Yesterday I saw the movie “Hidden Figures’ which was an excellent portrayal of 3 black women who changed the outcome of NASA’s space program through their intelligence, their work and their amazing abilities. I left the theater in awe of their dignity and perseverance in view of the horrendous times of living under Jim Crow laws. It pointed out to me how much I fall short in the ability to push through in dealing with inequalities and racial discrimination.
Today I woke up angry and not for the obvious reasons of what they had to deal with in spite of the fact they were overly qualified and looked over and dealt with disrespectfully.
I woke up angry because I am a retired teacher. I have always had pride in knowing the history of my people. I have always gone the extra mile in sharing that history with my students. In fact I worked to bring it down to levels that they could deal with, because we all know history for blacks, has not been pretty. In America, it has been hateful, dark, hidden and shameful, not of our doing but rather what has been done to us.
I am angry because after 38 years of teaching, I had never ever heard the story of these amazing women. Not once has any of their names been attached to the history books or curriculum guides, noting their monumental contribution to the space program. And it was monumental!
I hate that one has to dig deep and uncover that which should have always been written right along with white contributor’s of history. I hate that our children are missing out on understanding how truly amazing and rich our history is. I hate that our history books want to assign us the same black Americans to learn about. I am in no way knocking them, but my gosh, there is so much more to build on, to add to.
I hate that as a teacher, I was often asked for supplemental information and materials, by fellow white teachers of material to teach for Black History Month, because heaven forbid the material would be used in any other month of the year. And while I am happy they wanted to be inclusive, I had information because I searched for it. I dug deep and found things to bring into the classroom, something every teacher has the power to do, if the interest is there.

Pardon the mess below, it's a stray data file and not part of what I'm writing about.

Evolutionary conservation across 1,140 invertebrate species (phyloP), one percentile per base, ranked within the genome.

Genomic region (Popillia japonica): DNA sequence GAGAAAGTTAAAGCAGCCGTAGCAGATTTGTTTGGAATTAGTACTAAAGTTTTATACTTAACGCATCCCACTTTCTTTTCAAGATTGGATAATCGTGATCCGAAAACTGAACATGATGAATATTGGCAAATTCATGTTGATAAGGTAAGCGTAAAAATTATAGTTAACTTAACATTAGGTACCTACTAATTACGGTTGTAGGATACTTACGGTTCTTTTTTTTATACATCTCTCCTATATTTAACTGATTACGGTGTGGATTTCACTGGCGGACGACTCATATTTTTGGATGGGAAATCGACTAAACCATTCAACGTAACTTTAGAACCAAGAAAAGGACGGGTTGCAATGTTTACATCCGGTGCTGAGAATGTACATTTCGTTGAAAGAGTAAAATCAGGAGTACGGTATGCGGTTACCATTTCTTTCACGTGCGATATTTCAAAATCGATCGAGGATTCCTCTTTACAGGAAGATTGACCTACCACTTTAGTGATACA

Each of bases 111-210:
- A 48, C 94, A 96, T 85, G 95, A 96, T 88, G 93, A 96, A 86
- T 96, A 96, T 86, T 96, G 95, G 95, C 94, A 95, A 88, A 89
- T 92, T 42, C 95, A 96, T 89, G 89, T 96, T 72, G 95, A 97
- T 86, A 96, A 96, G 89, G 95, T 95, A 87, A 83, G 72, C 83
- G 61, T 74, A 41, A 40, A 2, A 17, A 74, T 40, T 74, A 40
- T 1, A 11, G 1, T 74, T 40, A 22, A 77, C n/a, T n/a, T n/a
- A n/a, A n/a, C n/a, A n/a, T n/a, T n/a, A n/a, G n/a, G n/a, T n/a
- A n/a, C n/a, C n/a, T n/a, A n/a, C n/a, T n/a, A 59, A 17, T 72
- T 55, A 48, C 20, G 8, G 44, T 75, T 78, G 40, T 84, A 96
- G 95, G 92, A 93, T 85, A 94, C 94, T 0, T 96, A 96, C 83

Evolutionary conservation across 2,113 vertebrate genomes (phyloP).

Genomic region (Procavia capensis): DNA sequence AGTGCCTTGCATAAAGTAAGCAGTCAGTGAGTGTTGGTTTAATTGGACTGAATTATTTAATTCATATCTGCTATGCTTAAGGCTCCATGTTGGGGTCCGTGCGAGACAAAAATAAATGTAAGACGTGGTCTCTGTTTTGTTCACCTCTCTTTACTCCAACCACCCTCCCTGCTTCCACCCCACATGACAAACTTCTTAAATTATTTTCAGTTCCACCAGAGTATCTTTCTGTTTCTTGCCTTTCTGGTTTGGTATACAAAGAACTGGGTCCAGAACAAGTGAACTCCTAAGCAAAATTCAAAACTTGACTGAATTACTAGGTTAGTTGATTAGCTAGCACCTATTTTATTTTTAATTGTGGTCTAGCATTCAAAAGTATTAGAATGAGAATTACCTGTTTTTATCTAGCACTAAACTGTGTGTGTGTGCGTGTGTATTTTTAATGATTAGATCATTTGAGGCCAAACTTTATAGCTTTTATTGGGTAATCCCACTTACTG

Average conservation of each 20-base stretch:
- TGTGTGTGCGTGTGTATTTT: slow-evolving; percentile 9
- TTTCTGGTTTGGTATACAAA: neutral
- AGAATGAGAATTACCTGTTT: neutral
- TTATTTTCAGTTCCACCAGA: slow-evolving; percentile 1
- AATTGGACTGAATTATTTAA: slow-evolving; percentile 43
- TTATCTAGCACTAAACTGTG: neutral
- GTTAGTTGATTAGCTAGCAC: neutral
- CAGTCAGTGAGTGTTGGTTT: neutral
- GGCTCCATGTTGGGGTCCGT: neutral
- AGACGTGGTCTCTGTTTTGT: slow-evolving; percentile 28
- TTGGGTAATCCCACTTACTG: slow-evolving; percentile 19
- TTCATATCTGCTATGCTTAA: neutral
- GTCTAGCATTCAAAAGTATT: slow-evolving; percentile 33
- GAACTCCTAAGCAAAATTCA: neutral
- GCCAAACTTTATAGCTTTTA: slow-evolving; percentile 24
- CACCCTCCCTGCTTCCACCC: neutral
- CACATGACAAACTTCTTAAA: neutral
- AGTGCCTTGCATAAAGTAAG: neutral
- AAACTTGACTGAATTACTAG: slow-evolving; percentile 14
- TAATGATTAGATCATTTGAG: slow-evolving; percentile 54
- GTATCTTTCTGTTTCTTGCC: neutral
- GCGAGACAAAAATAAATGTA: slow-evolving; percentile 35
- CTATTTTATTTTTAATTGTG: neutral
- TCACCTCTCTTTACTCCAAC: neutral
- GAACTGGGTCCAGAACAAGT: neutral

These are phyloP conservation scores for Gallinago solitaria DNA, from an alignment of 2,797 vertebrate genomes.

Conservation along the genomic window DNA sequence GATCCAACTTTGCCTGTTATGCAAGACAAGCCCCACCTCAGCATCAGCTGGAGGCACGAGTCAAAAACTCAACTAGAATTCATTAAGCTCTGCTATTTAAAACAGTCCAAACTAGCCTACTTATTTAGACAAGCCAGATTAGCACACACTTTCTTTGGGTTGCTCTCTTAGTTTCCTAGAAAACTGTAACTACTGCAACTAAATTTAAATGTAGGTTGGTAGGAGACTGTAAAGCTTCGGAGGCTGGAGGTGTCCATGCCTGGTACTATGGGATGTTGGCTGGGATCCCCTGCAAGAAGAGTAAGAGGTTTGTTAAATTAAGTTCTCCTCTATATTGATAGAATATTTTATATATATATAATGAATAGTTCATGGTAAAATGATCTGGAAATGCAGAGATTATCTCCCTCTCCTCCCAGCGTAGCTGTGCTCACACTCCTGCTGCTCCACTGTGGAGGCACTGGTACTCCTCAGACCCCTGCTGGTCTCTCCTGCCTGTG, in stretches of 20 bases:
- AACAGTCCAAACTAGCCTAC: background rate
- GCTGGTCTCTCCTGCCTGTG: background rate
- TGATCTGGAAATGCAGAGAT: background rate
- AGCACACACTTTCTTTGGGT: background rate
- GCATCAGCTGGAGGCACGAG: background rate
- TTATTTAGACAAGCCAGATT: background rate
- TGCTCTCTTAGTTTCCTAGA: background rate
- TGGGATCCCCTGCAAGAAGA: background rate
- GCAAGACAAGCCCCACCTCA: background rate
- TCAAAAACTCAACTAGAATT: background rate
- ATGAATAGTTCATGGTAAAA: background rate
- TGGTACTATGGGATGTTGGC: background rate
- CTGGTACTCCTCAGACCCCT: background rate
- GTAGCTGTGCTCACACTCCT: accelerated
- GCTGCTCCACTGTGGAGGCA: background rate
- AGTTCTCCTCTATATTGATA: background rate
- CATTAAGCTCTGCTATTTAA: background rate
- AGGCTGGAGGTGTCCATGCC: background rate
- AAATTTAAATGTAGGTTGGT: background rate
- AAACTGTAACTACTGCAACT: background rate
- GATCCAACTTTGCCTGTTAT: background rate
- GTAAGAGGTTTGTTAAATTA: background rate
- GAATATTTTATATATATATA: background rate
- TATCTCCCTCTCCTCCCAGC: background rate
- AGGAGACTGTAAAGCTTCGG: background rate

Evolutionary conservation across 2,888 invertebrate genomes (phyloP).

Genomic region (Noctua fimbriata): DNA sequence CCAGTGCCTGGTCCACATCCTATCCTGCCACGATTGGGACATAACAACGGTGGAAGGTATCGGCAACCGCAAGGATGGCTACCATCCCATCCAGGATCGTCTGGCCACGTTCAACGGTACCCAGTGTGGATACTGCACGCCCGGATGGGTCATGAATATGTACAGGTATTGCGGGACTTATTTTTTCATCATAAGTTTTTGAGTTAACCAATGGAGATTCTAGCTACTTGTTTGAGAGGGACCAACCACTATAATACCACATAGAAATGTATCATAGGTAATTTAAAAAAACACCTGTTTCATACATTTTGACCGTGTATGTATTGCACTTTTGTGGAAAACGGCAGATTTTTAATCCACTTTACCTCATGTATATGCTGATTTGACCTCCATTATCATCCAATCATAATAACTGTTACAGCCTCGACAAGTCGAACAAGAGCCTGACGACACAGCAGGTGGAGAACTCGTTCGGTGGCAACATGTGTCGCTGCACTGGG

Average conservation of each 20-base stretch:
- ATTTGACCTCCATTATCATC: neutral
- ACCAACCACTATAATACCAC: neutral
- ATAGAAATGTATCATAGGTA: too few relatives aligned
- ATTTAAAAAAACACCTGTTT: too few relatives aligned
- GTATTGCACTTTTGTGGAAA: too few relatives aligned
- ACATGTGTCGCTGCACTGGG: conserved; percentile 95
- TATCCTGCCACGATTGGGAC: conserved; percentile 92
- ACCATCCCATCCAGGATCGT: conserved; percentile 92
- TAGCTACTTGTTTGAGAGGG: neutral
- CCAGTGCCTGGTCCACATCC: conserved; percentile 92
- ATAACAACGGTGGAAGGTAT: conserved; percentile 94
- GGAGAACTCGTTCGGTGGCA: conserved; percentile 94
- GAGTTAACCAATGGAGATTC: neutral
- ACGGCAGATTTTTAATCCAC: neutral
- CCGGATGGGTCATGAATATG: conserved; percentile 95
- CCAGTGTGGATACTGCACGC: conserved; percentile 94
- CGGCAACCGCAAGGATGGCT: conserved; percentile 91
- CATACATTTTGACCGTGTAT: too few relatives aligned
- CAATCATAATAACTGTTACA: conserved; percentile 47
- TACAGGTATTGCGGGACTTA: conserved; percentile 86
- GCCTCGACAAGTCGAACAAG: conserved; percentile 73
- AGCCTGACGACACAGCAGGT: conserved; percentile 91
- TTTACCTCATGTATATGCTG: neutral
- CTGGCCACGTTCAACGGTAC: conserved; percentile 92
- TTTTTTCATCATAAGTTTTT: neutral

I hate that, sometimes, parents complained that I talked about black people too much and asked did I have to bring it into conversations every day? The very fact that they asked the question, answered it for me. I found myself teaching parents, at times, as well as my students, in ways they were not aware of.
I hate that I am no longer in the classroom because I have all of this information and history our kids need to hear and I do not trust the textbook companies to be inclusive and correct. We all know how slanted things are and how politicians are in effect trying to guide our curriculums. I would love to share it but don’t have a platform. And no, asking me for Black History Month will not work. Black History is everyone’s history, 365 days of the year. We are all intertwined whether we want to accept it or not.
I hate that when I neared the end of my teaching career I was told if it was not in the curriculum guide, it should not be taught. I have never been one to be boxed in and pigeon holed into a cookie cutter curriculum. If children have questions, we follow that path to understanding. That is what teaching is.
Lastly, on the flip side, I am thankful that I am still learning. I am so glad to know the story of these amazing women. I challenge everyone to look outside the box. There is so much history that is unwritten and pushed under the rug. You will have to look for it and uncover it. But it is so rewarding and amazing to see.
Open you eyes. Ask questions. Stop looking at history from one group’s perspective. Look at it from everyone’s. Research and start using those history books as a supplement and not as a full guide, because the full story will not be there. If you want to find it, you will.